Efficiency is a term used to describe optimal use of scarce resources. It measures how much of a particular good is produced with a minimum amount of input. Generally, efficient societies are better able to meet their citizens’ needs.
The concept of efficiency can be divided into static and dynamic efficiency. Static efficiency is the type of efficiency that happens at one particular time.
The dynamic type of efficiency is focused on efficiency over a period of time. This involves innovation and improved productivity. These elements are important to the concept of dynamic efficiency.
Allocative efficiency is achieved when the price of a good or service is equal to the marginal cost of producing it. When this happens, consumers are willing to pay a certain amount to purchase a given quantity.
Productive efficiency is a type of efficiency that aims to produce an outcome at the smallest average cost. Typically, this means using the least expensive production techniques. For example, a factory system can save a lot of time and money.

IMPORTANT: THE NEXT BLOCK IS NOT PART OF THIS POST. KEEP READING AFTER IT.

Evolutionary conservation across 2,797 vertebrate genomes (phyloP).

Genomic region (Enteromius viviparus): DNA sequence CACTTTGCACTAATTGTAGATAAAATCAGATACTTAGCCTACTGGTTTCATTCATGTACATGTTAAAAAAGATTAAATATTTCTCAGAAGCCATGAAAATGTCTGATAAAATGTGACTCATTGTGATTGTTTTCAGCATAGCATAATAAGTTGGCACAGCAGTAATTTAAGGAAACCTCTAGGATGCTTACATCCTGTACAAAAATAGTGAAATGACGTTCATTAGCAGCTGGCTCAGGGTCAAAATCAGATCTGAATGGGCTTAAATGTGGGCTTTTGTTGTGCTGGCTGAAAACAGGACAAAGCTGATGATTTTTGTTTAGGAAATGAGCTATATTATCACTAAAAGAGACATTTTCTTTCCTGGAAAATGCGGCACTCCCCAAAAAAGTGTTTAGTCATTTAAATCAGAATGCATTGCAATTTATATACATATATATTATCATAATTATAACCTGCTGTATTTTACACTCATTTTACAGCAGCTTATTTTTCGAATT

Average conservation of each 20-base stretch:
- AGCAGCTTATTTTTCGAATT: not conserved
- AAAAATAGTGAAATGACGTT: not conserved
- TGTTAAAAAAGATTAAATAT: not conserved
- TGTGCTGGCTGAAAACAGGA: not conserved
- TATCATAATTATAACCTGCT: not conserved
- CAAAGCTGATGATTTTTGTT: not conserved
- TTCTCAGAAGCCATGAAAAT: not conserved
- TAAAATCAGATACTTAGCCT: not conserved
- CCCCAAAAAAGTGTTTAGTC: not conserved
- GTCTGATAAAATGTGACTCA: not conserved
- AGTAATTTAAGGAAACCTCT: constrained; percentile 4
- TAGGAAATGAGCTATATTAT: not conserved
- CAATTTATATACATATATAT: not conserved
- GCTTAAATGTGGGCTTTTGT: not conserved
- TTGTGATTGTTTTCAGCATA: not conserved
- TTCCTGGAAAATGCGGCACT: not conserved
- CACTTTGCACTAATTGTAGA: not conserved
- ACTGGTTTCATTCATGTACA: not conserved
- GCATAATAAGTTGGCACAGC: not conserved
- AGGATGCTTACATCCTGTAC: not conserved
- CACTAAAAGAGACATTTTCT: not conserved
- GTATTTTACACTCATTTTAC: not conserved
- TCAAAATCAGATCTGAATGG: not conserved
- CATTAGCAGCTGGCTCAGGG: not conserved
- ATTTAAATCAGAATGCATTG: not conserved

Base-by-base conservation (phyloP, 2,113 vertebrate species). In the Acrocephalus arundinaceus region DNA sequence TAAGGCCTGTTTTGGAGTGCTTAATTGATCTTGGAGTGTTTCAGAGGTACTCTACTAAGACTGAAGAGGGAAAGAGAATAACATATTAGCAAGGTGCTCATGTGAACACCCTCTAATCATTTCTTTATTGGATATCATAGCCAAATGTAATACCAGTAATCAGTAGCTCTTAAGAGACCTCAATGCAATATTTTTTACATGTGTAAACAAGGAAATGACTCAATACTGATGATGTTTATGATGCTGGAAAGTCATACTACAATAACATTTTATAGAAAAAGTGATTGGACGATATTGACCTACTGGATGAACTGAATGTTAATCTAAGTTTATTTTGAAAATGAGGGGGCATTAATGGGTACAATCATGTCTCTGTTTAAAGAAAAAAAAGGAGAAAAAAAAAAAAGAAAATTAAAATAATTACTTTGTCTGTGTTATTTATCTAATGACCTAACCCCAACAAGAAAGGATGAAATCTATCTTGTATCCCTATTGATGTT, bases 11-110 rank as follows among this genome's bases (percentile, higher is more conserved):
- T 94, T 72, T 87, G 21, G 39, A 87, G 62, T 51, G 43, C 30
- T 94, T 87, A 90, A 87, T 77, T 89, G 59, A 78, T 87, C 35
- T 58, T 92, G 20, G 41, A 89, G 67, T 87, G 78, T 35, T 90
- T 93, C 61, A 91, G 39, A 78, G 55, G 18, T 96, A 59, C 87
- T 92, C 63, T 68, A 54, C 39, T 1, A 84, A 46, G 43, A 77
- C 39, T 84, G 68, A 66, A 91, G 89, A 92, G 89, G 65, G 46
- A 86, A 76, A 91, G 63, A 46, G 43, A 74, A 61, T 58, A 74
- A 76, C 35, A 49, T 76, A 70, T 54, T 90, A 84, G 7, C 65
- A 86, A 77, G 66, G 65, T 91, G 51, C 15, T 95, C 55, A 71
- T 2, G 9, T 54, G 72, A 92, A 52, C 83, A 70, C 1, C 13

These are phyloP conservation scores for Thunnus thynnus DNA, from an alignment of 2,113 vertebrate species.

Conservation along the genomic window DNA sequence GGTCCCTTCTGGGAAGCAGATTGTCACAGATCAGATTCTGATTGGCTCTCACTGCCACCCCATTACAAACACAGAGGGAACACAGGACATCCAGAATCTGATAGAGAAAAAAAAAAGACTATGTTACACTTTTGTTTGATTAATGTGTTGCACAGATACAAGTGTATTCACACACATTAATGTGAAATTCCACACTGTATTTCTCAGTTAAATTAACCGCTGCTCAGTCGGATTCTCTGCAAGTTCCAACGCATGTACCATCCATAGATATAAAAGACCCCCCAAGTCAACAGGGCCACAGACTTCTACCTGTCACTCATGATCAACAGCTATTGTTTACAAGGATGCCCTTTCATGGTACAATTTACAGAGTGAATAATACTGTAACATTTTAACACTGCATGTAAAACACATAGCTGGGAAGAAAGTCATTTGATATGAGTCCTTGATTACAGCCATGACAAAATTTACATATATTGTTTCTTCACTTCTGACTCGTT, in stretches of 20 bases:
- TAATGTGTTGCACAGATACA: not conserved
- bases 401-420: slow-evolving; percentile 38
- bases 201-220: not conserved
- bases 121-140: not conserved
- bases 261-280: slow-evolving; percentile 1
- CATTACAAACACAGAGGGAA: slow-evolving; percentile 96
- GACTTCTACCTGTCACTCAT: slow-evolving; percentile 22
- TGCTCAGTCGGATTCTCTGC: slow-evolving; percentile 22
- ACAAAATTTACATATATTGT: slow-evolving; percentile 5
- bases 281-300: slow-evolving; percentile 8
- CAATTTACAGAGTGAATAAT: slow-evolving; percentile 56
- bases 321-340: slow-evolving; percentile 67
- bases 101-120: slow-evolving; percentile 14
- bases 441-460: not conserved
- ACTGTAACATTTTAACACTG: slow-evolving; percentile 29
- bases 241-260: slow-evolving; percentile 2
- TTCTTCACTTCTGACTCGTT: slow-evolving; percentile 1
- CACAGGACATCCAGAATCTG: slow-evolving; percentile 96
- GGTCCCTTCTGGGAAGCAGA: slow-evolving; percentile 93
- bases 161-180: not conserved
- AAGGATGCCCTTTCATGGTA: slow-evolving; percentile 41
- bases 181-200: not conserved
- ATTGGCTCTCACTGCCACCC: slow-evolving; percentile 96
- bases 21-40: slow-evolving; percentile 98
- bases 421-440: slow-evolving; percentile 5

Allocative inefficiency occurs when a distribution of a good or service does not meet the preferences of its consumers. This may occur when there is a long queue for a public good, like the National Healthcare Service (NHS).
Social efficiency is a type of efficiency that is concerned with the distribution of resources in a society. This is usually done by taking into account the costs and benefits. As a result, a good or service is distributed in a way that benefits the population.